About a week ago, I attended Travel Weekly’s annual event for travel advisors, CruiseWorld. The conference usually takes place in Fort Lauderdale, but since their convention center is currently undergoing renovation, it was in Miami Beach this year. That was fine by me. While Miami Beach has a hipper and more expensive vibe, it’s more accessible to interesting sights and experiences.
The CruiseWorld experience
As with any professional conference, there was a mixture of business and fun. I met up with a few Cruise Planners advisors and didn't feel so alone. It was also great to connect with others outside of CP. I stayed at the Royal Palm South Beach Miami, which was as close to the beach as anyone could get. Pictures of my partial ocean view suite are above.
Because we were on our own for dinner, I did get to have a few good meals during my three-day stay. On the first night, I went to Oh Mexico and enjoyed some grilled chicken tacos with a top shelf margarita. When CruiseWorld was done, I headed to Havana 1957 (one of several in the Miami Beach area) and dined on ropa vieja and a mojito.
While I didn’t take photos of the conference itself, there was a roof fire that necessitated an evacuation of the building. Luckily, it was at the end of day one, and the conference went on as scheduled the next day.
More cruising for 2022
It seems that a good share of my blog has not focused on cruising…until now. I will give you a heads-up that for the next several months, cruises will dominate this site’s content. That’s not necessarily by design. Thanks to my other work as a travel advisor, I can go on at least four of them between now and April – on Royal Caribbean, MSC, Disney and either Norwegian or Virgin Voyages. This just continues the cruising I've done on Celebrity last month.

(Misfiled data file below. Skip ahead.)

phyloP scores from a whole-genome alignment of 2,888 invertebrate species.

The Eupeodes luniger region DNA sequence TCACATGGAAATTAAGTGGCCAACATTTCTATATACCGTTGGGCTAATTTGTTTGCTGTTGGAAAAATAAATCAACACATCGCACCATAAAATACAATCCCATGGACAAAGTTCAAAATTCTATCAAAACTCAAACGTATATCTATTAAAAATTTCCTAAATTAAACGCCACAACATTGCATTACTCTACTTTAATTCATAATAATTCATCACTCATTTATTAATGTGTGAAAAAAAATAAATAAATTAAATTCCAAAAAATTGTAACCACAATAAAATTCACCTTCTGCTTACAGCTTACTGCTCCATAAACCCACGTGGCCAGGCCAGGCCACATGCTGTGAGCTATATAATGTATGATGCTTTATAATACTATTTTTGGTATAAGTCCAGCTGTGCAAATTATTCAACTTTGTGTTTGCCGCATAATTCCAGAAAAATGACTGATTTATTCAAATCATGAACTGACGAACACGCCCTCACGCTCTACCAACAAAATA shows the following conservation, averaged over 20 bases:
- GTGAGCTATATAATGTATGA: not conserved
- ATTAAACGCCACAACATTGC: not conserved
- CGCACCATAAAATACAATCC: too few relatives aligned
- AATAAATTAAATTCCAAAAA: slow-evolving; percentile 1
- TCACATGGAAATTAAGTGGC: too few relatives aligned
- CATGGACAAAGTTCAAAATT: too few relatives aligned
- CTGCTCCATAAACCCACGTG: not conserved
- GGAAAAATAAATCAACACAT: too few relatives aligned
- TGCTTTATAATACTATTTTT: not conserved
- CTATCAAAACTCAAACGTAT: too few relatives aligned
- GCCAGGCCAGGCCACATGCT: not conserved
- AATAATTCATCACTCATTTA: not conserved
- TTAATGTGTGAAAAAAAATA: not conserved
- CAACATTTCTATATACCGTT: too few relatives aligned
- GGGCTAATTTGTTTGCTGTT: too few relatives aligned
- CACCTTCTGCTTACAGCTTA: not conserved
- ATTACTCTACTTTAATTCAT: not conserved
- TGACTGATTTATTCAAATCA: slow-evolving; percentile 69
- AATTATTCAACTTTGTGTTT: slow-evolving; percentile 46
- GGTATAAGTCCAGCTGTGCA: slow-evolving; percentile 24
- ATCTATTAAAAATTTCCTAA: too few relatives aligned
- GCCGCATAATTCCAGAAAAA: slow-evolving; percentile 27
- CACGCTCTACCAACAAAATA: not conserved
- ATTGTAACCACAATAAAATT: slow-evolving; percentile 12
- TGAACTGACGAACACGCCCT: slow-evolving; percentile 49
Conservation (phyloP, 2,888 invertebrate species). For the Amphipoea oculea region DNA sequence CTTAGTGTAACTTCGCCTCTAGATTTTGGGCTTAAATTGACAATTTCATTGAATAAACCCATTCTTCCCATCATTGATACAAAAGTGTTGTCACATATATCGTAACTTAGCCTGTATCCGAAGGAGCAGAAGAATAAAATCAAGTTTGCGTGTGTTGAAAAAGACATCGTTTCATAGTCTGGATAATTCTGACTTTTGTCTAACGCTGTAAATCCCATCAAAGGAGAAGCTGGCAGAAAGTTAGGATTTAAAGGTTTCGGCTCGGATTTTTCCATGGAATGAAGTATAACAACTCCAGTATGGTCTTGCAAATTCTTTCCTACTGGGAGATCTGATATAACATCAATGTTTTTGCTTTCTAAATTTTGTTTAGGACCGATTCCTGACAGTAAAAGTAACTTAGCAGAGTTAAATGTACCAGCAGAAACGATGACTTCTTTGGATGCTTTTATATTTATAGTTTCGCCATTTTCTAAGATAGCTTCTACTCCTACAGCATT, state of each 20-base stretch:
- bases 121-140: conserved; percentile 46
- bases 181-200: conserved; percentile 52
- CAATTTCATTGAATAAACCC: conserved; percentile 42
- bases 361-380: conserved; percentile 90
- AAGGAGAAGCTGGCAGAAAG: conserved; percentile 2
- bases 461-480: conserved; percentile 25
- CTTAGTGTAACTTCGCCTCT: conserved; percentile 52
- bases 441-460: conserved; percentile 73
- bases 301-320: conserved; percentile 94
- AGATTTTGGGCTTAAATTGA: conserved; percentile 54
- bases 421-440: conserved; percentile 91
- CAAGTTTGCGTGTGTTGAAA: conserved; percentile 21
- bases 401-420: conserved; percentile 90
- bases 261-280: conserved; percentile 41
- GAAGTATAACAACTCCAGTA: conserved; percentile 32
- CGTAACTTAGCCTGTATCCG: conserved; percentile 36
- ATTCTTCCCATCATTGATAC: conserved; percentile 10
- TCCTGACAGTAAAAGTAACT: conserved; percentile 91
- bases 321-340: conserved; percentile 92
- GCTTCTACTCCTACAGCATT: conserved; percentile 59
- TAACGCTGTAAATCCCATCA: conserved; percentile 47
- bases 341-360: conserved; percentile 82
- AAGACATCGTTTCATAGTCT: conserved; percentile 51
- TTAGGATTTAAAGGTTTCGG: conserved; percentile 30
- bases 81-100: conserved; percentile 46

At CruiseWorld, the main message was the cruising is roaring back in 2022. Many ships have already been in US waters since July, and most have not had major outbreaks of COVID-19. In fact, the main thing I point out to people who still think cruise ships are “floating petri dishes” (a phrase the makes me cringe) is that they are one of the safest places to be. The cruise industry needs to keep health and safety protocols above those of others to stay in business.
Five quick takeaways from CruiseWorld:
1. Big and/or new ships continue to sail - Just about every cruise line announced that they have a new and/or large ships coming out in the next few years. And amazingly, their sailings will likely sell out or be close to – and that’s a lot of staterooms.
2. More cruises will start in California- Cruise fans aren’t all from the eastern two-thirds of the country. Until this year, the only cruise port with regular sailings was Seattle. Now Los Angeles, San Diego and San Francisco will join in.
3. All-inclusive becomes more common - Another complaint about cruising is the constant “nickel and dime” pricing, where most things are included but some are not. More cruise lines will offer all-inclusive options where you can get wi-fi, drinks, specialty dining or shipboard credit included.
4. River cruises gain in popularity - When someone is reluctant to try an ocean cruise, they just might enjoy going on a river cruise instead. It’s a completely different experience, and the river cruise companies are capitalizing on that trend.
5. Group travel is on the rise - One thing that every cruise company wants to do is cultivate more group business, whether that’s with families, interest groups or incentive rewards. Maybe think about traveling with your own group and going on a cruise.